And the hits just keep on coming.
First up, we were told ticket sales for the Magic Weekend are down on last year.
Then, the day later, Super League chief Roger Draper revealed the World Club Series is likely to stay in England, probably in its scaled-back two-game format.
After bold talk of taking it on the road – to America, Dubai, Singapore, Australia – the news was, while not a shock, a little uninspiring.
In a week in which one of Super League’s flagship events takes place, I thought, surely the RFL can’t reveal any more bad news?
And then they did.
With confirmation they are considering moving the Challenge Cup Final away from Wembley.
No, no, no!
“It would take a brave man to move it away from there,” Draper admitted to the Guardian.
I’d argue it would take a foolish one.
When people talk of the romance of the Challenge Cup, it’s because of Wembley.
Because of the golden memories that have been created by those who have gone before them. At Wembley. Because of nostalgic trips to past finals at – yep – Wembley.
“It’s probably become our third biggest property.... Magic Weekend has overtaken it in terms of fans and we’re conscious of that,” said Draper.
No, it’s not.
Not according to the attendance figures on the RFL’s own website, with all the crowds above the 76,000-mark since the final played its first game at the redeveloped Wembley in 2007.
And if the Challenge Cup Final has lost any of its shine – and there’s a case it has – I’d suggest it’s because it’s easier for the top-eight Super League sides to get to the final under this current format (Wigan, who have beaten Swinton, need to win two games to book a trip to the capital).
Or maybe it’s because of its August timeslot, rather than earlier in the year.
Either way, if the final has lost some sparkle, Wembley isn’t the reason the it.
If anything, it’s one of the big reasons the competition remains so revered and cherished.
Sure, let’s take Magic on the road. It benefits from going somewhere new.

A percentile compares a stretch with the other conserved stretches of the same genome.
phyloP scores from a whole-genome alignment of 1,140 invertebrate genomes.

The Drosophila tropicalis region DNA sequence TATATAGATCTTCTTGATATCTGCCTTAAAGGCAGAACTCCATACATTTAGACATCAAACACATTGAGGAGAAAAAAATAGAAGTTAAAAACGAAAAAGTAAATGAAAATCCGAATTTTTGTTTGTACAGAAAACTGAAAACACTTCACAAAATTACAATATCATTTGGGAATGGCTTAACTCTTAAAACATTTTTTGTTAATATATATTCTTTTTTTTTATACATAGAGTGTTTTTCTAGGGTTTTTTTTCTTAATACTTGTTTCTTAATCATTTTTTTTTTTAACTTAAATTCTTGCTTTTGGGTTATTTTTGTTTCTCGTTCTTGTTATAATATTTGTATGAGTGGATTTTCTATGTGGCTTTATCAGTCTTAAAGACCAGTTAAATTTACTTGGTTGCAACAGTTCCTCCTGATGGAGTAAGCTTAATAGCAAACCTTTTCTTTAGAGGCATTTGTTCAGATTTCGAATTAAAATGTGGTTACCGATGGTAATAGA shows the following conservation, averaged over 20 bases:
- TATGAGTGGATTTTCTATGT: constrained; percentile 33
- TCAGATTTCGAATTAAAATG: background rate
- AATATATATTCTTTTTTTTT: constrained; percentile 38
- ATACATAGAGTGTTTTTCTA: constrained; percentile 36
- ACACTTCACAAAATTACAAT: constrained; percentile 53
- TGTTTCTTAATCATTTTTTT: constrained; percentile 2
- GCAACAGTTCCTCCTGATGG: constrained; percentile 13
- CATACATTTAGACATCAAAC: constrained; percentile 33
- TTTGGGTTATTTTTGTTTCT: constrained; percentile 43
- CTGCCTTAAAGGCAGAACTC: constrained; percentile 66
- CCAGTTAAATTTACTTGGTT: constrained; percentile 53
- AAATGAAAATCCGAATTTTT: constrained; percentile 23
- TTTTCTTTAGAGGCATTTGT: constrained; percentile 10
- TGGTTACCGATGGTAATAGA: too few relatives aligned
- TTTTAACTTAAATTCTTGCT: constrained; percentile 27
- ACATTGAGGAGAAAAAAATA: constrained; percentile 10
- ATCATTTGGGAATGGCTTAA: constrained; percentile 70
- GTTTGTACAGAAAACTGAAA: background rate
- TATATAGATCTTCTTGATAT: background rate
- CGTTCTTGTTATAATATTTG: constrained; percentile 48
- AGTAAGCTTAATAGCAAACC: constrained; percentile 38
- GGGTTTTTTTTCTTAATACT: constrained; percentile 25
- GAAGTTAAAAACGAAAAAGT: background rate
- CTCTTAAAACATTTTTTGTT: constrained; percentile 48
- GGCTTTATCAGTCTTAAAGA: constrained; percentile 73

But like the Grand Final is already linked with Old Trafford, the Challenge Cup Final belongs at Wembley.
Of course, the key word in all of this may be ‘considering’. And it may just be smoke and mirrors as they prepare to enter negotiations over the competition’s future.
But if someone had told me at the start of the year that the RFL would opt to show a Test match behind a paywall on its own website instead of on the BBC, I wouldn’t have believed them.
Rugby league has got enough problems to deal with, without needing to create fresh ones.
A player from each of the 12 Super League clubs was at Newcastle on Monday for the media launch of the Magic Weekend.
Fans will notice Wigan are the only club not to be wearing a special kit for the event. The reason? They already had plans for a one-off shirt for a game later in the season. Which seems fair enough.
But that didn’t stop one fan joking that Liam Farrell looks like an unfortunate kid who turned up at school in his uniform on non-uniform day!
If a game can be gauged by what would have been ‘taken’ beforehand, then Sunday’s 42-12 win at Swinton (well, Sale) was satisfying enough.
Because when I saw two forwards in the halfback roles, and five players in the side who only debuted this year, I thought it could have been a tricky obstacle against a team which beat Hudersfield in the last round.
But Wigan turned a potential-banana-skin into an efficient, comfortable win against part-time opposition who didn’t lack heart, just a touch of quality.
They are now in the quarter-finals, and the big win has added a calmness to their Magic Weekend preparations.
With Sean O’Loughlin, George Williams and possibly Thomas Leuluai back on board, they should look more settled than in recent weeks.
Like Good Friday, Shaun Wane has a perfect record in the Magic event, though this is the first against Warrington and - it seems - the last to be staged at Newcastle.
At least for the time-being.
I started enjoying the Magic Weekend when I lowered my expectations of what to expect from Super League’s annual ‘on the road’ event.
At first, it seemed it was created to ‘spread the word’. On that front, it only made marginal, if any, gains.
But as a carnival weekend for existing fans, a mid-season focal-point, and a good excuse to visit somewhere different, it scores big points.
Only trouble is, they can run stale after more than two years at the same venue, which is why I’d be happy if league chiefs drew up a cycle of new and old destinations - and I wouldn’t mind Liverpool and London being on the list - and change it each year.
It was great to see Wigan secure the services of Tom Davies and Liam Marshall for the next three years.
The two young wingers have been among the finds of the season so far.
It means, of course, Wigan have five wingers under contract along with Joe Burgess, Lewis Tierney and Dom Manfredi.
It can’t be long before some start debating where they’ll play if they are all fit.
But it’s worth noting four of them are currently in the side because of injuries at centre and full-back.
And if everyone is, ever, available? Let Shaun Wane worry about that.
The rest of us can just enjoy having so many quality wingers in the squad.